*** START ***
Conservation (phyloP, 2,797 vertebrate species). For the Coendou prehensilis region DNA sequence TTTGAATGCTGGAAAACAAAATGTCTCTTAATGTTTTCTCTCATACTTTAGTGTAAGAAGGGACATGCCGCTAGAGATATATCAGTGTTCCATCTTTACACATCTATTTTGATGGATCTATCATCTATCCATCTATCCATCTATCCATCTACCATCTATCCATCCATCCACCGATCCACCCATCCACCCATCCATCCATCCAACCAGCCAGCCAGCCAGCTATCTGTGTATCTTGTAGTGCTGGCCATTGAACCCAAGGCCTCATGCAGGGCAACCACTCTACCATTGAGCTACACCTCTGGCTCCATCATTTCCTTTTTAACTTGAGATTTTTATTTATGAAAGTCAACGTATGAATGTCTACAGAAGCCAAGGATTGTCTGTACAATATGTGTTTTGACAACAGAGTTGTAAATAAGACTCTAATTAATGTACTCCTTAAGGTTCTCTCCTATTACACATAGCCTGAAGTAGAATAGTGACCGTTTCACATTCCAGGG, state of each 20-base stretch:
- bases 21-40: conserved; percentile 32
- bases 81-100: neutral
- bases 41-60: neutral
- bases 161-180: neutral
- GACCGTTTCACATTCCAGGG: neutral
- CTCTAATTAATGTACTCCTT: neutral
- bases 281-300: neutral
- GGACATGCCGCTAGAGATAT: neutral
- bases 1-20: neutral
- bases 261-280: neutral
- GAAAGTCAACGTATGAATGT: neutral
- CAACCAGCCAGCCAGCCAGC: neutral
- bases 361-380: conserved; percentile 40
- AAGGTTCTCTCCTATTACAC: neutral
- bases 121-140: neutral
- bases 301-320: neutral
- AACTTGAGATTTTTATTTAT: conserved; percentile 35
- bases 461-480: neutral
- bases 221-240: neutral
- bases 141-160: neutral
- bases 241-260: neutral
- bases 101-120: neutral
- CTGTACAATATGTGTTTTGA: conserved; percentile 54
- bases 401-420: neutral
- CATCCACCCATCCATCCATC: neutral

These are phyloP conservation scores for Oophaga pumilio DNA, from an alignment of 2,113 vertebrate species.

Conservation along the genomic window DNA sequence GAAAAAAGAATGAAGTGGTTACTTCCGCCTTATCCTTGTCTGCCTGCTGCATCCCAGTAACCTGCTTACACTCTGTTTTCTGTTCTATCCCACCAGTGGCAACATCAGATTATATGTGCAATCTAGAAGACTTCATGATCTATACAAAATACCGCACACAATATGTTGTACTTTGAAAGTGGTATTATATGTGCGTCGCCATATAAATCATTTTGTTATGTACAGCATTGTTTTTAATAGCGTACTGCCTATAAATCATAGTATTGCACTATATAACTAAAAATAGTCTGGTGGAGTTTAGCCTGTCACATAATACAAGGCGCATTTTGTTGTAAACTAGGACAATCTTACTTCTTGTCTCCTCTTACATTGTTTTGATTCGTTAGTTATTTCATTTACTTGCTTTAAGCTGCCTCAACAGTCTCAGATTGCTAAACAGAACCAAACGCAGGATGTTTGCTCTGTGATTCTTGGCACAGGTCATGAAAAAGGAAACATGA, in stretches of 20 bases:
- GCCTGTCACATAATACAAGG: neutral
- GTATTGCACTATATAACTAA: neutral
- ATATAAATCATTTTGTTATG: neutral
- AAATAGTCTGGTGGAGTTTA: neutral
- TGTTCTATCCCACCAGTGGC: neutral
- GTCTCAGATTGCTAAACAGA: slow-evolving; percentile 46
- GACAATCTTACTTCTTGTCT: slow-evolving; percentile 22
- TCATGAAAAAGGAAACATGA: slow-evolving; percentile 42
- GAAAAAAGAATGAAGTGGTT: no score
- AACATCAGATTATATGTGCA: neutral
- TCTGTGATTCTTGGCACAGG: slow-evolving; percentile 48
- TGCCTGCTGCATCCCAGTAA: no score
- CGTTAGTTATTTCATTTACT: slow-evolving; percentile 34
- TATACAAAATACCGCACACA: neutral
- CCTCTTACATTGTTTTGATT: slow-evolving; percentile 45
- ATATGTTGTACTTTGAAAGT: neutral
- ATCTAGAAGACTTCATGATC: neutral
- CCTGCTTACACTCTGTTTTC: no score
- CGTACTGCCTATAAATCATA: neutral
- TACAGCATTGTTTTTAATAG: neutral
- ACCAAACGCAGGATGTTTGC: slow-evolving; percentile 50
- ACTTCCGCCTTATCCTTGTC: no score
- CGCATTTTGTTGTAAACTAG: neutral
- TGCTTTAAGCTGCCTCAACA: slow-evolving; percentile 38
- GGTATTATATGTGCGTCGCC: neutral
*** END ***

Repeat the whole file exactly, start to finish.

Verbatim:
Conservation (phyloP, 2,797 vertebrate species). For the Coendou prehensilis region DNA sequence TTTGAATGCTGGAAAACAAAATGTCTCTTAATGTTTTCTCTCATACTTTAGTGTAAGAAGGGACATGCCGCTAGAGATATATCAGTGTTCCATCTTTACACATCTATTTTGATGGATCTATCATCTATCCATCTATCCATCTATCCATCTACCATCTATCCATCCATCCACCGATCCACCCATCCACCCATCCATCCATCCAACCAGCCAGCCAGCCAGCTATCTGTGTATCTTGTAGTGCTGGCCATTGAACCCAAGGCCTCATGCAGGGCAACCACTCTACCATTGAGCTACACCTCTGGCTCCATCATTTCCTTTTTAACTTGAGATTTTTATTTATGAAAGTCAACGTATGAATGTCTACAGAAGCCAAGGATTGTCTGTACAATATGTGTTTTGACAACAGAGTTGTAAATAAGACTCTAATTAATGTACTCCTTAAGGTTCTCTCCTATTACACATAGCCTGAAGTAGAATAGTGACCGTTTCACATTCCAGGG, state of each 20-base stretch:
- bases 21-40: conserved; percentile 32
- bases 81-100: neutral
- bases 41-60: neutral
- bases 161-180: neutral
- GACCGTTTCACATTCCAGGG: neutral
- CTCTAATTAATGTACTCCTT: neutral
- bases 281-300: neutral
- GGACATGCCGCTAGAGATAT: neutral
- bases 1-20: neutral
- bases 261-280: neutral
- GAAAGTCAACGTATGAATGT: neutral
- CAACCAGCCAGCCAGCCAGC: neutral
- bases 361-380: conserved; percentile 40
- AAGGTTCTCTCCTATTACAC: neutral
- bases 121-140: neutral
- bases 301-320: neutral
- AACTTGAGATTTTTATTTAT: conserved; percentile 35
- bases 461-480: neutral
- bases 221-240: neutral
- bases 141-160: neutral
- bases 241-260: neutral
- bases 101-120: neutral
- CTGTACAATATGTGTTTTGA: conserved; percentile 54
- bases 401-420: neutral
- CATCCACCCATCCATCCATC: neutral

These are phyloP conservation scores for Oophaga pumilio DNA, from an alignment of 2,113 vertebrate species.

Conservation along the genomic window DNA sequence GAAAAAAGAATGAAGTGGTTACTTCCGCCTTATCCTTGTCTGCCTGCTGCATCCCAGTAACCTGCTTACACTCTGTTTTCTGTTCTATCCCACCAGTGGCAACATCAGATTATATGTGCAATCTAGAAGACTTCATGATCTATACAAAATACCGCACACAATATGTTGTACTTTGAAAGTGGTATTATATGTGCGTCGCCATATAAATCATTTTGTTATGTACAGCATTGTTTTTAATAGCGTACTGCCTATAAATCATAGTATTGCACTATATAACTAAAAATAGTCTGGTGGAGTTTAGCCTGTCACATAATACAAGGCGCATTTTGTTGTAAACTAGGACAATCTTACTTCTTGTCTCCTCTTACATTGTTTTGATTCGTTAGTTATTTCATTTACTTGCTTTAAGCTGCCTCAACAGTCTCAGATTGCTAAACAGAACCAAACGCAGGATGTTTGCTCTGTGATTCTTGGCACAGGTCATGAAAAAGGAAACATGA, in stretches of 20 bases:
- GCCTGTCACATAATACAAGG: neutral
- GTATTGCACTATATAACTAA: neutral
- ATATAAATCATTTTGTTATG: neutral
- AAATAGTCTGGTGGAGTTTA: neutral
- TGTTCTATCCCACCAGTGGC: neutral
- GTCTCAGATTGCTAAACAGA: slow-evolving; percentile 46
- GACAATCTTACTTCTTGTCT: slow-evolving; percentile 22
- TCATGAAAAAGGAAACATGA: slow-evolving; percentile 42
- GAAAAAAGAATGAAGTGGTT: no score
- AACATCAGATTATATGTGCA: neutral
- TCTGTGATTCTTGGCACAGG: slow-evolving; percentile 48
- TGCCTGCTGCATCCCAGTAA: no score
- CGTTAGTTATTTCATTTACT: slow-evolving; percentile 34
- TATACAAAATACCGCACACA: neutral
- CCTCTTACATTGTTTTGATT: slow-evolving; percentile 45
- ATATGTTGTACTTTGAAAGT: neutral
- ATCTAGAAGACTTCATGATC: neutral
- CCTGCTTACACTCTGTTTTC: no score
- CGTACTGCCTATAAATCATA: neutral
- TACAGCATTGTTTTTAATAG: neutral
- ACCAAACGCAGGATGTTTGC: slow-evolving; percentile 50
- ACTTCCGCCTTATCCTTGTC: no score
- CGCATTTTGTTGTAAACTAG: neutral
- TGCTTTAAGCTGCCTCAACA: slow-evolving; percentile 38
- GGTATTATATGTGCGTCGCC: neutral